LaTeX notes


Useful references

Making nice PDFs (including from old .ps files)

If possible, use pdflatex over latex for hassle-free PDF generation. Include \usepackage{microtype} and get more sophisticated typesetting for free.

For normal latex, the newest recommended tool for making pdf seems to be dvipdfmx, however that won’t work with all packages. The switches I used to use with dvips are below. These avoid bitmap fonts, ensure ligatures don’t turn into pound-sterling symbols and force the page size to a4.

dvips -Ppdf -G0 -o "${1%.dvi}" "$1" ;
ps2pdf -sPAPERSIZE=a4 "${1%.dvi}" "${1%.dvi}".pdf;

You may find that the above mangles some of your colour figures, as it might jpeg compress them (sometimes aggressively). The following switches to ps2pdf:

-dAutoFilterColorImages=false -sColorImageFilter=FlateEncode

losslessly compresses your images. You may experience an increase in file size.

What if you no longer have the .tex or .dvi source? If you have a document made with an old version of tex/latex, it is still possible to make a decent .pdf as long as you have a .ps file made by dvips:

pkfix will now have Type 1 fonts, and can be converted to a good PDF with ps2pdf. The pkfix-helper man page says how to check and tweak the font substitutions.

Making small PDF files

pdfsizeopt is a tool that can rewrite graphics, compress your PDF stream, and dramatically cut down the overhead of your fonts. Although it’s sensible to compress graphics once, before TeXing. It’s pdfsizeopt’s font handling I find really useful: documents made with pdflatex can now be as small or smaller than those from xelatex and lualatex.

Here are the arguments I use. --do-unify-fonts=false --do-unify-pages=false infile.pdf

The first option is important: several of my PDFs are horribly corrupted without it. The second option prevents a (benign?) error message with some PDFs in xpdf/poppler. The following options are implicitly set and can be changed to false if you don’t have the required helper program:

--use-pngout=true --use-jbig2=true --use-multivalent=true

Fonts will still be reorganized if any of these options are set to false.

Spacing issues

Somehow I missed out on knowing this stuff for a long time. lacheck and chktex are programs that will point out problems in your LaTeX markup (possibly with a load of false positives). Those tools know about these issues.

Italic issues

As explained above, use \textit{...} for italic text, not {\it ...}. However, you might not really want italic text. A long block of special text, for example a theorem statement, can be hard to read in italic. Consider using slanted Roman text, \textsl{...}, which is often easier to read, and mathematics stands out better.

Math mode should not be used to write words. For example, $a_{arg}$ looks awful, as the subscript is rendered as “a times r times g”. Instead use $a_\text{arg}$ or $a_\mathrm{arg}$. If you really want italic text, then use $a_\mathit{arg}$.

More spacing issues — hitting page limits

Here are some notes on tricks for squeezing a paper to within conference page limits. There’s always PSSQ, but I like to stay more within the rules than that. Many “9 page” papers can be squashed into 8 pages without changing the font size or main spacing parameters.

Recommended packages

The following are packages I use regularly, some of which I didn’t discover for a long time:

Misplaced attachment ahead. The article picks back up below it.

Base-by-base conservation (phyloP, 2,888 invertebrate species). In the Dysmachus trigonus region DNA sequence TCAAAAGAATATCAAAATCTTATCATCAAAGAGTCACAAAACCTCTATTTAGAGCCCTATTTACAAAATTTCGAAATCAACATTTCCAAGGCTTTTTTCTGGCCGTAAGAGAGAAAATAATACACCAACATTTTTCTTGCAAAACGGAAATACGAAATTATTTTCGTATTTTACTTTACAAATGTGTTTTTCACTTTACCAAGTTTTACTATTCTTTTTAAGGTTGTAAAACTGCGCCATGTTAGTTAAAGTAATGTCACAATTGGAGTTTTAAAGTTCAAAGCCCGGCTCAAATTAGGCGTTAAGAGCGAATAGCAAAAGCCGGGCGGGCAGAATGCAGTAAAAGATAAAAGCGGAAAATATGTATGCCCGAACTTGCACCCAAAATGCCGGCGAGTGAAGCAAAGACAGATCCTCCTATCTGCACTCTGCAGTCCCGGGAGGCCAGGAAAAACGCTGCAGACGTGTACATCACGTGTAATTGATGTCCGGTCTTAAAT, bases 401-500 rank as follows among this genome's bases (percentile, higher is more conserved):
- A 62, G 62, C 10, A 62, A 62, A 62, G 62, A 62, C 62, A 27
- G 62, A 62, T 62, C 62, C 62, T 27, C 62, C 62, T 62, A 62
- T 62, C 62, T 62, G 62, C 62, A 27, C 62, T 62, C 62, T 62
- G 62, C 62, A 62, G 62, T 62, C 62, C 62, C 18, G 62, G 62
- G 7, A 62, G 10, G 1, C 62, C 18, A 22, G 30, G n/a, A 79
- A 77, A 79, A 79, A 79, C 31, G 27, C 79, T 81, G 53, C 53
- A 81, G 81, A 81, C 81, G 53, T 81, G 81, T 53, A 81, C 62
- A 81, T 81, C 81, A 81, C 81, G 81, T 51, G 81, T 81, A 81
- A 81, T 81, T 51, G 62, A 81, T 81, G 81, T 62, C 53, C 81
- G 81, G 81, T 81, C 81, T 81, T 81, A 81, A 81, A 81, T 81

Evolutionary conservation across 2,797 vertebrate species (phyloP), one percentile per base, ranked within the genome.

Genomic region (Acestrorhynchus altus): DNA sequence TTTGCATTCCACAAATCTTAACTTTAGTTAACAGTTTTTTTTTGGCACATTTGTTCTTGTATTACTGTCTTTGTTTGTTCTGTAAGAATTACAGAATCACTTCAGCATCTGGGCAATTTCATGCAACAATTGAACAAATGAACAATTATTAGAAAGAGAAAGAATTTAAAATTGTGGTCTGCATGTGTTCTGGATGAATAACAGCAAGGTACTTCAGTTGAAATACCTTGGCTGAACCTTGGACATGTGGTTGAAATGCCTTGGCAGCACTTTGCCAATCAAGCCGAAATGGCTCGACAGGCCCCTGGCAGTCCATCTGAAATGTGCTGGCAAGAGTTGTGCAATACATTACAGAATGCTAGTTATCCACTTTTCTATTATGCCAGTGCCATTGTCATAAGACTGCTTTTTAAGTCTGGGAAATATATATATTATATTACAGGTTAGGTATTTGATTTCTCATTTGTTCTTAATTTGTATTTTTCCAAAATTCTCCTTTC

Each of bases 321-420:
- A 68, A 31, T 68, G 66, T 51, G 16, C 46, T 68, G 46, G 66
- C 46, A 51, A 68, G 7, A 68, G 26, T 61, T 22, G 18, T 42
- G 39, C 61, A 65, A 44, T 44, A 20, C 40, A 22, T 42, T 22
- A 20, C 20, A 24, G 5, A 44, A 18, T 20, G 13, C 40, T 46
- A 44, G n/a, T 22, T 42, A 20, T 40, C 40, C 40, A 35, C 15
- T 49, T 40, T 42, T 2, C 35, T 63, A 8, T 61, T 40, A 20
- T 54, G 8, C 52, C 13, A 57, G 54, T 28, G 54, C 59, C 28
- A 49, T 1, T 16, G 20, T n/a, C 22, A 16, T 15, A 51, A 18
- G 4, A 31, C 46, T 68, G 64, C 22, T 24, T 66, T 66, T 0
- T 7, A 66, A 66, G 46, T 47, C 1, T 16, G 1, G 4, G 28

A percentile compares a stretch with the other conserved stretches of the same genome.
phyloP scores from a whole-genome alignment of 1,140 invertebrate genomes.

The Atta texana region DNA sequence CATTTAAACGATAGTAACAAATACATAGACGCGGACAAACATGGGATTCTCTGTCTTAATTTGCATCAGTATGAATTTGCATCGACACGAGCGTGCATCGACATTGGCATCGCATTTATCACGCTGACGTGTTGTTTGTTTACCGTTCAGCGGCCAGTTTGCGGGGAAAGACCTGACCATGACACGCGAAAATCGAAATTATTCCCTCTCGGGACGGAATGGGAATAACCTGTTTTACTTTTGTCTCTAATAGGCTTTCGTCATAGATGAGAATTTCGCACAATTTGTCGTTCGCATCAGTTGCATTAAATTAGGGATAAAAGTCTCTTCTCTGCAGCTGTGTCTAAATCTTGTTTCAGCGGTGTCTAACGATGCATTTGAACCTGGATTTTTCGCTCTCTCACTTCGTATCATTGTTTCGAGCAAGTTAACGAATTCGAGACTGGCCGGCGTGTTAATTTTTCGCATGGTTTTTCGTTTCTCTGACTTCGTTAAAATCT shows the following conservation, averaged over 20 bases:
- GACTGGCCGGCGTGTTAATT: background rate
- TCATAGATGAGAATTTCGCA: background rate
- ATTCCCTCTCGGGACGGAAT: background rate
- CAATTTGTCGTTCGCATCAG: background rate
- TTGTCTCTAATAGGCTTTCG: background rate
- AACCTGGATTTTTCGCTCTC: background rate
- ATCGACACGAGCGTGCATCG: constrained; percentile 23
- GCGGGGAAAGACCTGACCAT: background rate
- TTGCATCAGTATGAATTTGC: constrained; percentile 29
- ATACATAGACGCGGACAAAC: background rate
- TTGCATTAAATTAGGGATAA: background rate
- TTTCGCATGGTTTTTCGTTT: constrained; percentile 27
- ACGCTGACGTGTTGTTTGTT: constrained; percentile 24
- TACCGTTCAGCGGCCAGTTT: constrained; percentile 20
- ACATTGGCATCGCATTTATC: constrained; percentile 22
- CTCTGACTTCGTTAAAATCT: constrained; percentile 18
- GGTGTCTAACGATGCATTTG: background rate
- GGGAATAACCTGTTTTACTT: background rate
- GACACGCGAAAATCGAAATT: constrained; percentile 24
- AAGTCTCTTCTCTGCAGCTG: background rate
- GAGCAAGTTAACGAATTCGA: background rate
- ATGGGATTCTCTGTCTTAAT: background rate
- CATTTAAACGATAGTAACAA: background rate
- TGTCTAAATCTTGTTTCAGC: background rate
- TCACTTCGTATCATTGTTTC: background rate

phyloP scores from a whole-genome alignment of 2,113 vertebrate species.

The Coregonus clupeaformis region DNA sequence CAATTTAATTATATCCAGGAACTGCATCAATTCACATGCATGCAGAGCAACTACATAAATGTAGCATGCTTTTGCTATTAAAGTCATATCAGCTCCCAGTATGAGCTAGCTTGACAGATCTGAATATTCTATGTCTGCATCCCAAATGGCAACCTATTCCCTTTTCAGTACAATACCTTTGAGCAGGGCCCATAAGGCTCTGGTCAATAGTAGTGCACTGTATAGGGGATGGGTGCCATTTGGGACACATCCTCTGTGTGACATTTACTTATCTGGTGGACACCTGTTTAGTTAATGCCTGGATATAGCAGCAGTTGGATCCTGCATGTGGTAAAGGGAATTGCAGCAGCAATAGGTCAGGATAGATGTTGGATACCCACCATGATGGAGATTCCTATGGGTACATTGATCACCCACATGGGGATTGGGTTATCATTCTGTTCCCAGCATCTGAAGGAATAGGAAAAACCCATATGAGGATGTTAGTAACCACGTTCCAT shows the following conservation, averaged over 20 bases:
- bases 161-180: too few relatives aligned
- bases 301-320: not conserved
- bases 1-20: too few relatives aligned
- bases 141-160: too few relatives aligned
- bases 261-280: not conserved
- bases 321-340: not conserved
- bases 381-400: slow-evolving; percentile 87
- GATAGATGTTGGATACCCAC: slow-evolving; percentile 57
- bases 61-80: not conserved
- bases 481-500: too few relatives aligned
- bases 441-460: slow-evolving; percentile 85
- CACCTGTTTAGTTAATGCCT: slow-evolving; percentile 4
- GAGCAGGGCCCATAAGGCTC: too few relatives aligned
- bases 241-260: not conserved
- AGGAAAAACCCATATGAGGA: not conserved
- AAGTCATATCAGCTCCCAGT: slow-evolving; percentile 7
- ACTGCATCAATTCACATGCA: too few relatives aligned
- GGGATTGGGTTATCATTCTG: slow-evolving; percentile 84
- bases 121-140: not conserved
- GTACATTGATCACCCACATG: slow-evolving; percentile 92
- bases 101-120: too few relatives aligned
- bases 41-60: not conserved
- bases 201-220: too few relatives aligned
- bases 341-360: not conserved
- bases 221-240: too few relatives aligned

hyperref problems

I have wasted a lot of time pinning down problems when using the hyperref package. Partly because I didn’t RTFM, which it turns out is more important than normal for this package.

If you have problems with a particular package see if hyperref’s README file says how to deal with it.

Upside-down slides

If dvips produces upside-down slides, put this in your document’s preamble:

% This for broken installs that flip page wrong way
\special{! TeXDict begin /landplus90{true}store end }

This doesn’t seem to do any harm in general.

Centering stuff vertically within a line

I currently use:


when I want graphics or other over-sized oddities to be vertically centered. Normally all objects have their baselines at the same height. Alternatives include fiddling with the baseline or using \raisebox.

I still haven’t got around to working out why plain \vcenter doesn’t work in LaTeX.

Gaps to match

To create an empty box with the same size as some particular text use the \phantom command. Horizontal or vertical struts of the same width or height are made with \hphantom and \vphantom. See p178 of the TeXbook and more help on alignment with boxes.


It’s easiest to stick with using Computer Modern. But alternatives are good, especially for those that don’t like ‘modern’ typefaces.

I often do \usepackage{palatino} as a quick way of having something different, but there are other options. See The LaTeX Font Catalogue, and maybe this older survey of TeX fonts.

For non-math documents, I’m currently playing with “Linux Libertine”, with xelatex:

\setromanfont [Ligatures={Common}]{Linux Libertine O}

One could also try getting the font in pdflatex with:


The PDF file will be bigger (which is fixable), and the typesetting isn’t quite the same as xelatex’s.

Embedding LaTeX text in diagrams

fragmaster will make .eps and .pdf files from a .eps file with plain text placeholders and a separate file with LaTeX markup. This strategy means you can create a range of diagrams in different packages and have a uniform way of typesetting text in them. It’s worked pretty well for me.

Of course many programs have their own ways of calling LaTeX. This is how I used to put LaTeX in Matlab figures (now I use fragmaster):

% The magic line is:

% Example:
legend('${\mathcal F}_1(x)$')
print(gcf, 'picture.eps', '-depsc');
system('epstopdf picture.eps');

% To get a small .eps file, convert back again:
system('pdftops -eps picture.pdf picture.eps');